Fol­low the satay trail

The Sunday Mail (Queensland) - Escape - - FRONT PAGE -

Kim Cu­lyer is guided by an ex­pert as she de­vel­ops a taste for Kuala Lumpur.

ALAYSIANS love their food. At break­fast, they are al­ready think­ing about lunch. At lunch, they’re con­sid­er­ing din­ner op­tions. With so much at­ten­tion to the ap­petite and a dizzy­ing choice, it’s im­por­tant to know where the best places to eat in the cap­i­tal, Kuala Lumpur.

I’m lucky I have a great guide. Poh Ling Yeow, the 2009 MasterChef run­ner-up, was born in Malaysia and moved to Australia with her par­ents when she was nine. Her early years spent in the kitchen with her mother and grand­mother left in­deli­ble mem­o­ries of their fam­ily recipes, a fu­sion of Malay, In­dian and Chi­nese in­flu­ences.

KL re­ally comes alive at night. There’s a daz­zling dis­play of light, from small red Chi­nese lanterns to neon sky­scrapers.

When we ar­rive, the streets of the Bukit Bin­tang area are full of peo­ple and the heady aro­mas of bar­be­cued meat, fried fish and one very par­tic­u­lar fruit. Durian looks s like a melon with spikes and smells like noth­ing else, though stinky gym shoes come to mind.

The aptly named Food Street has a pedes­trian zone lined with sim­ple restau­rants and hawker-style stalls where we buy satay sticks and other bar­be­cued of­fer­ings straight from the flames for about $2.50 for two. We try ren­dang, chilli crab, whole baked redfin, king prawns, chicken curry, noodles, cala­mari, pipis and sauteed greens, de­liv­ered pip­ing hot to our ta­ble.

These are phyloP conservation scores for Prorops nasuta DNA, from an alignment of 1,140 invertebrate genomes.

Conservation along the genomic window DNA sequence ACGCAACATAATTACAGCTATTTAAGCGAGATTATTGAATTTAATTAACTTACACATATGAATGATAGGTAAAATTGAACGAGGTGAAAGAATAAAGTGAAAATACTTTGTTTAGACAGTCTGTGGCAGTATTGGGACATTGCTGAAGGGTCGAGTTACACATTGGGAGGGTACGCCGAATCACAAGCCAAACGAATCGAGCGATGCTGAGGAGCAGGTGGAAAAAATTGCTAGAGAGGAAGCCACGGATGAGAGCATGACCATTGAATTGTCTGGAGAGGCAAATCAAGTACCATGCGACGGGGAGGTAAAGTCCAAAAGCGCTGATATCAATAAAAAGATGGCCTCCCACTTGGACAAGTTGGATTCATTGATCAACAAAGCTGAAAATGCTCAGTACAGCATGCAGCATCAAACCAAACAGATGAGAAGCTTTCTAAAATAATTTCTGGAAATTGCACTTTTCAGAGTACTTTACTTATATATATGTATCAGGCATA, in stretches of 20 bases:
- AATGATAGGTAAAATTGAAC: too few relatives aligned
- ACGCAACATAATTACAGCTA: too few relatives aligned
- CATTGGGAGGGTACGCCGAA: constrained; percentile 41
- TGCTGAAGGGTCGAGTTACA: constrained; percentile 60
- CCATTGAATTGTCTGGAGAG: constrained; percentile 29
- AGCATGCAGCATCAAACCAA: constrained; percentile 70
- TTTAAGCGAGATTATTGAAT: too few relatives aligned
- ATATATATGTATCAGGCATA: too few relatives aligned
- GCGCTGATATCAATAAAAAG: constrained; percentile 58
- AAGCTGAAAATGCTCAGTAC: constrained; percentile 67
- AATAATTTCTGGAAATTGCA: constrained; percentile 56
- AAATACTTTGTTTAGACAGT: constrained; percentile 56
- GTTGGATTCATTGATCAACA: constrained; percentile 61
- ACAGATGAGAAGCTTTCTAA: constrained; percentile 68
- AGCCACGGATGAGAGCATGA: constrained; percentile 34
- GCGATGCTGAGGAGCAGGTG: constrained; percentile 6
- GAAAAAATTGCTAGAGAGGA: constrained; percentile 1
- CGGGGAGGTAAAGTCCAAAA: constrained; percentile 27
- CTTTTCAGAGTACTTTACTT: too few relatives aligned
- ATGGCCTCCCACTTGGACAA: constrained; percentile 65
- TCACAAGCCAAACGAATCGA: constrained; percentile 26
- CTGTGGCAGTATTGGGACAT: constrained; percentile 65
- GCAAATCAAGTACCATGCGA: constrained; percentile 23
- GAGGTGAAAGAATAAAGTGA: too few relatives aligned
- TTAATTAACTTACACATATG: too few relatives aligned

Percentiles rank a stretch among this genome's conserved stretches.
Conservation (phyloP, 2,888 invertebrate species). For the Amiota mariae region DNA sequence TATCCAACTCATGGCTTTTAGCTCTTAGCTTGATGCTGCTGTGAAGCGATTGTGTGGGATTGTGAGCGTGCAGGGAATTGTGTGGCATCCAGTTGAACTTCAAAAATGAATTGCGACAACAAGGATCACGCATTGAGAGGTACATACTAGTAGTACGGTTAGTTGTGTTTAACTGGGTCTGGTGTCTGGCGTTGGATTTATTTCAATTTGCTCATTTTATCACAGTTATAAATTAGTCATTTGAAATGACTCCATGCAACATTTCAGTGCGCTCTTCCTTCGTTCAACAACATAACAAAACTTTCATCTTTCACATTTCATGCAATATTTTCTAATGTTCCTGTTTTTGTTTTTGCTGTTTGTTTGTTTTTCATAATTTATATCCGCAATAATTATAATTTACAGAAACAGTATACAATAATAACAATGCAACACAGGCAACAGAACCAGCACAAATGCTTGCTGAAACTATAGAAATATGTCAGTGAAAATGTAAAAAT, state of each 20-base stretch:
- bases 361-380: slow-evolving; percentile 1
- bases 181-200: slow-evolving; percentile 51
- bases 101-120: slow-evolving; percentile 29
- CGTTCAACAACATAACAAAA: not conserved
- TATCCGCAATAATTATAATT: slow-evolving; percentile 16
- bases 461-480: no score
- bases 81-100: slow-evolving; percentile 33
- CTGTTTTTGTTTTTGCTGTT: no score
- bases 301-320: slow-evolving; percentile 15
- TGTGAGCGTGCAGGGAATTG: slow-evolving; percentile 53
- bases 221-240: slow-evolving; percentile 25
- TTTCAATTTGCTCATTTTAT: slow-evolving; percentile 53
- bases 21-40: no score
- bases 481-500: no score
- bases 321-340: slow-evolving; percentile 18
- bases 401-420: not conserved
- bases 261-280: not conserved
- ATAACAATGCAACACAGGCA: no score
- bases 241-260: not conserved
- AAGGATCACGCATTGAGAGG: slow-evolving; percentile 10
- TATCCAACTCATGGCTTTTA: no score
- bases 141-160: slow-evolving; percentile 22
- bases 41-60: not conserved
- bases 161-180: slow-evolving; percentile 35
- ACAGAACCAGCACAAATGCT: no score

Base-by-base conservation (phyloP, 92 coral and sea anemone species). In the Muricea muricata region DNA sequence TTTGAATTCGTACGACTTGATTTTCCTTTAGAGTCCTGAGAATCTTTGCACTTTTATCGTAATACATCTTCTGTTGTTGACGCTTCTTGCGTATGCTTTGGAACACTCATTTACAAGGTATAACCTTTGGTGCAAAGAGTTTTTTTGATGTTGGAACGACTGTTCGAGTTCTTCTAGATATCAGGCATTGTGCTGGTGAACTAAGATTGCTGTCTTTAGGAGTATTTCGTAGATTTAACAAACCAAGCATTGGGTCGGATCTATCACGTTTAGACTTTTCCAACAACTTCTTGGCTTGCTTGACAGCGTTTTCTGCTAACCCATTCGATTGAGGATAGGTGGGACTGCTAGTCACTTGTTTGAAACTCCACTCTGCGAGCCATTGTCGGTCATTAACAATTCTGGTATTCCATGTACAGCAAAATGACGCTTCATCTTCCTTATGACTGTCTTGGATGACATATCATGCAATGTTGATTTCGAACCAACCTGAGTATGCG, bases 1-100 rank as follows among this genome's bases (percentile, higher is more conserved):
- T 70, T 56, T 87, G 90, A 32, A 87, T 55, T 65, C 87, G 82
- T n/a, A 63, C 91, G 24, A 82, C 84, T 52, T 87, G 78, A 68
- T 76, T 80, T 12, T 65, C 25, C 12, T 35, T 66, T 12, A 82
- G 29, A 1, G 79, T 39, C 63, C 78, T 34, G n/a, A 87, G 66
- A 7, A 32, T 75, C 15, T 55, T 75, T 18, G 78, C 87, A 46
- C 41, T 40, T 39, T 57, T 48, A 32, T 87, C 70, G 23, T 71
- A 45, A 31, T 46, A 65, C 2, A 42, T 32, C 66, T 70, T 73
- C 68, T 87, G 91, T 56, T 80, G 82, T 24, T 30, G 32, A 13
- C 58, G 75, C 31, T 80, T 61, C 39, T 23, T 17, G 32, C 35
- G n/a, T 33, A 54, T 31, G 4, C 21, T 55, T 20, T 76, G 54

Af­ter din­ner, we head to Traders Bar, on the 33rd floor of Traders Ho­tel, with floor-to- ceil­ing win­dows and gid­dy­ing panoramic views over the city. Its cock­tail lounge has a pool as a cen­tre­piece and is sur­rounded by ca­banas and so­fas.

The next day, we tour the colos­sal cater­ing depart­ment of Malaysia Air­lines to see the cre­ation of thou­sands of in­flight meals. The air­line re­cruited Poh as an am­bas­sador and she cre­ated a sig­na­ture dish – Nonya chicken curry with roti canai. It’s avail­able in busi­ness class and by ar­range­ment in econ­omy ($24, or­dered at least 48 hours be­fore the flight). The choice of dish was easy for Poh. “It is such a de­fin­i­tive Malaysian dish, a crowd­pleaser, and curry chicken is loved by my fam­ily,” she says.

The cater­ing depart­ment han­dles more than 30,000 meals a day and is the ma­jor caterer for more than 30 other air­lines that fly from KL. Malaysia Air­lines’ sig­na­ture ap­pe­tiser is the satay. Each day, 26,000 satay sticks are cooked over tra­di­tional man­grove char­coal at the fa­cil­ity.

An­other high­light of KL is its shop­ping. The Pav­il­ion Tower, part of the Bukit Bin­tang Shop­ping Cen­tre, is so huge I get lost, though it’s all part of the fun. The Cen­tral Mar­ket is a mix of old and new, vin­tage clothes, trin­kets and art, while Chi­na­town has a full range of fak­ery. Af­ter a hard day sign­ing credit-card slips, we head to Morini’s 57 Bar, on the 57th floor of the third Petronas Tower. This is an­other su­per-stylish cock­tail bar and restau­rant, with views of the shim­mer­ing neigh­bour­ing tow­ers.

We spend our fi­nal night dining at Restau­rant Song Ket Bun­ga­low, which serves au­then­tic Malay cui­sine.

We eat our way through ap­pe­tis­ers, then sweet and sour sea bass, prawn and pineap­ple curry, char­grilled ribs, spicy mango and chicken curry. Un­like the good res­i­dents of KL, how­ever, at this mo­ment we’re not think­ing of break­fast. The writer was a guest of Malaysia Air­lines and Tourism Malaysia.

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